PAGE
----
I think you answered their question right there! Just elaborate somewhat and write it better than that. But that's it, in a nutshell. You don't need to get any more specific than that - you are not going to find an entire course dedictated to the enforcement of arbitration awards! And subjects like the WTO and transnational litigation will (usually) only be a component of broader courses in public and private international law.

"I wish to take up courses in International Commercial Arbitration, Transnational Litigation and Arbitration, Conflict of Laws and Jurisdiction, Negotiations Workshop, Law of the WTO, Trademarks etc."

I think you answered their question right there! Just elaborate somewhat and write it better than that. But that's it, in a nutshell. You don't need to get any more specific than that - you are not going to find an entire course dedictated to the enforcement of arbitration awards! And subjects like the WTO and transnational litigation will (usually) only be a component of broader courses in public and private international law.
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Therefore, the "field" of law you are interested in is international public and private dispute resolution (by the sounds of it). As for "topics" - just look at their online syllabus and you will see the topics they have on offer which are within or associates with that field e.g., civil procedure, evidence, conflicts of law, federal courts, public international law, international organizations, advanced litigation etc - those are "topics" my school offered. It's a good idea to actually check their syllabus and use the same titles for the topics/courses on offer. That way, it shows them you've done your homework.

BTW, my school offered a course called International Commercial Arbitration - the first semester was substantive law and exam-based whereas the second semester involved preparing for and participating in the Jessup International Moot Court Competition, which is a truly international moot court competition. I think it's a must for someone with your aspirations. So brush up on your public speaking and confidence. I think mosr law schools in the first and second tiers have a similar course tied to the competition.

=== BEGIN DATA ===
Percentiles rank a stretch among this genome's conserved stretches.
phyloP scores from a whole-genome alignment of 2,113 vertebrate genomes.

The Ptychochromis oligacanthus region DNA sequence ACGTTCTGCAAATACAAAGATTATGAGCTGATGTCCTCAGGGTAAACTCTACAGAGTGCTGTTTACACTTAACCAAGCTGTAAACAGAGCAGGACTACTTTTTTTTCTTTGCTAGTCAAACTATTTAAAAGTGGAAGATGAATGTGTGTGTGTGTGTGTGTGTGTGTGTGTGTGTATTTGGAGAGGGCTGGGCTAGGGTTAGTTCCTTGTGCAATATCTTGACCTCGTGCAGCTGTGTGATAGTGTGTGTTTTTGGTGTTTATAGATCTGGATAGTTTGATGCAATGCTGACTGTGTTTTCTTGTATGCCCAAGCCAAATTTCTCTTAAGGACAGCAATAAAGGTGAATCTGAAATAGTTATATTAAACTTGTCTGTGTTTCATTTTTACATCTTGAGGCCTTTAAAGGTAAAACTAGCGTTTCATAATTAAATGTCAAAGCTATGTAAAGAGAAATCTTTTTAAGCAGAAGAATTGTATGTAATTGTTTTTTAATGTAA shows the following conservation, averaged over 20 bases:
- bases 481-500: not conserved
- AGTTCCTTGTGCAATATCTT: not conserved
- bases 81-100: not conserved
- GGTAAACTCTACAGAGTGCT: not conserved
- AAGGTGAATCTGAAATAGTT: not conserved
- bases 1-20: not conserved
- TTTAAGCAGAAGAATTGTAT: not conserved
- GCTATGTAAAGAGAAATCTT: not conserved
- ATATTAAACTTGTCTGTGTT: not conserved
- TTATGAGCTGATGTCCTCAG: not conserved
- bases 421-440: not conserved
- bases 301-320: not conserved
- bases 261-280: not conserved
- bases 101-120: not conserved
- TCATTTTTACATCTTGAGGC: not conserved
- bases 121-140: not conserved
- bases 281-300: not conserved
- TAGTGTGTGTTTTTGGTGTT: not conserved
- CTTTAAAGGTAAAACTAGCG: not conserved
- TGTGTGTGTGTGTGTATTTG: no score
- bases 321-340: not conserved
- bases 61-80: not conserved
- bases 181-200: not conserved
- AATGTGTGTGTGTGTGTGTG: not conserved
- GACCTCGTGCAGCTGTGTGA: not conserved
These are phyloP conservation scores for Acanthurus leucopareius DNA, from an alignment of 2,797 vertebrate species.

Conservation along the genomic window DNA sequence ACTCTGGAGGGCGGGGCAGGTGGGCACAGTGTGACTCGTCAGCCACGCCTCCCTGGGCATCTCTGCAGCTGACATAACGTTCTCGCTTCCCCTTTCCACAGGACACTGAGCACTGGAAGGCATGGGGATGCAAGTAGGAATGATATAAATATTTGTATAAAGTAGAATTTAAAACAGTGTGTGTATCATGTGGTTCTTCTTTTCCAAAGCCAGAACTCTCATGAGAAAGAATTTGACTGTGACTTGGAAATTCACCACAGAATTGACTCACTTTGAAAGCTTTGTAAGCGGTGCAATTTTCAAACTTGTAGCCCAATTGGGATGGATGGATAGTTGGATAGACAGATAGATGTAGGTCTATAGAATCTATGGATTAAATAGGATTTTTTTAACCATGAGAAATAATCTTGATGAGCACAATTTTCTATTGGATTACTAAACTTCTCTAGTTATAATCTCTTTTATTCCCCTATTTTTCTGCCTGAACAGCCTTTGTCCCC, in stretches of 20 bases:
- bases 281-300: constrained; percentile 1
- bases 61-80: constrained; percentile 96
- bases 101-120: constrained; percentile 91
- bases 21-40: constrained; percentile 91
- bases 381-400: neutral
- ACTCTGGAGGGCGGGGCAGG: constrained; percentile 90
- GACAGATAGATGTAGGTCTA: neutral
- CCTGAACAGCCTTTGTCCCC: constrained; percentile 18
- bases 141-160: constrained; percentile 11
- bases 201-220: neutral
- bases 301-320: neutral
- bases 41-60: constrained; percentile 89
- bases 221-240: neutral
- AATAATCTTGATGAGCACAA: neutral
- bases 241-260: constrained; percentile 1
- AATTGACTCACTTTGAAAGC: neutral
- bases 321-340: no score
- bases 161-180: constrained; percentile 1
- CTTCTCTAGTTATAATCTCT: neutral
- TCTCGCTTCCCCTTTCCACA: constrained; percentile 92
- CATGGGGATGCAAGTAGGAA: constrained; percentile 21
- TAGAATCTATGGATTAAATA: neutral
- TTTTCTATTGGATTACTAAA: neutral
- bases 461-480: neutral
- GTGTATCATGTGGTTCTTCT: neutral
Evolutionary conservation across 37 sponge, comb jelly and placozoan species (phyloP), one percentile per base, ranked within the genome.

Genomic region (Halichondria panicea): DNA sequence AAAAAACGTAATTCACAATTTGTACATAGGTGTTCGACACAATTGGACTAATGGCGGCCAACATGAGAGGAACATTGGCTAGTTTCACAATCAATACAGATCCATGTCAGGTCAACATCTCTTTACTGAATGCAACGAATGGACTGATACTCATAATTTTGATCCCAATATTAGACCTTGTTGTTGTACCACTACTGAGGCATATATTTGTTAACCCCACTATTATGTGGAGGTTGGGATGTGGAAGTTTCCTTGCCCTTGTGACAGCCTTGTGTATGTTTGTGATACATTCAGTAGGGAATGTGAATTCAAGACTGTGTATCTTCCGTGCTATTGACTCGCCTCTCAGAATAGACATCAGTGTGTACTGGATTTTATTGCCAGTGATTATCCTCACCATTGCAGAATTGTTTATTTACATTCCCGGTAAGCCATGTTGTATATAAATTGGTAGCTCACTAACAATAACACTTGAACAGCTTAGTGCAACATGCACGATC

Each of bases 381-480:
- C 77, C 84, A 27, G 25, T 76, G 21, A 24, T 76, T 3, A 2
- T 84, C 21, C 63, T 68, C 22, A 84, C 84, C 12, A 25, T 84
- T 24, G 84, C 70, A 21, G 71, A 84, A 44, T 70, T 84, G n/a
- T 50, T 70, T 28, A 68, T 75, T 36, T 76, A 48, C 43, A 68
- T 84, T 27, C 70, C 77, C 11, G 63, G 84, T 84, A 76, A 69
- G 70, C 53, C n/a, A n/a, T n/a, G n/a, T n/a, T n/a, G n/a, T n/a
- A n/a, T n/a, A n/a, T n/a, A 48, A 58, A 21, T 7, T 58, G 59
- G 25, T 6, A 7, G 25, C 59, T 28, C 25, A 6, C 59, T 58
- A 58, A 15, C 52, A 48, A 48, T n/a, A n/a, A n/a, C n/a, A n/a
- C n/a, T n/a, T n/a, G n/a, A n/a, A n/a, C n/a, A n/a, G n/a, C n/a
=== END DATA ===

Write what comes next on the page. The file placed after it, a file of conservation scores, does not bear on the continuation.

Therefore, the "field" of law you are interested in is international public and private dispute resolution (by the sounds of it). As for "topics" - just look at their online syllabus and you will see the topics they have on offer which are within or associates with that field e.g., civil procedure, evidence, conflicts of law, federal courts, public international law, international organizations, advanced litigation etc - those are "topics" my school offered. It's a good idea to actually check their syllabus and use the same titles for the topics/courses on offer. That way, it shows them you've done your homework.

BTW, my school offered a course called International Commercial Arbitration - the first semester was substantive law and exam-based whereas the second semester involved preparing for and participating in the Jessup International Moot Court Competition, which is a truly international moot court competition. I think it's a must for someone with your aspirations. So brush up on your public speaking and confidence. I think mosr law schools in the first and second tiers have a similar course tied to the competition.
quote
AJ

Hi Underemployed,

Thanks for your answer. Surely, Jessup is a good moot. But for somebody with an interest in Arbitration I strongly recommend the Willem C. Vis International Commercial Arbitration Moot held annually in Vienna. I was a participant this year and it truly was a brilliant experience. To top it all, our team was adjudged one of the finalists.

Once again, thanks for your input.

Cheers,
AJ.

Hi Underemployed,

Thanks for your answer. Surely, Jessup is a good moot. But for somebody with an interest in Arbitration I strongly recommend the Willem C. Vis International Commercial Arbitration Moot held annually in Vienna. I was a participant this year and it truly was a brilliant experience. To top it all, our team was adjudged one of the finalists.

Once again, thanks for your input.

Cheers,
AJ.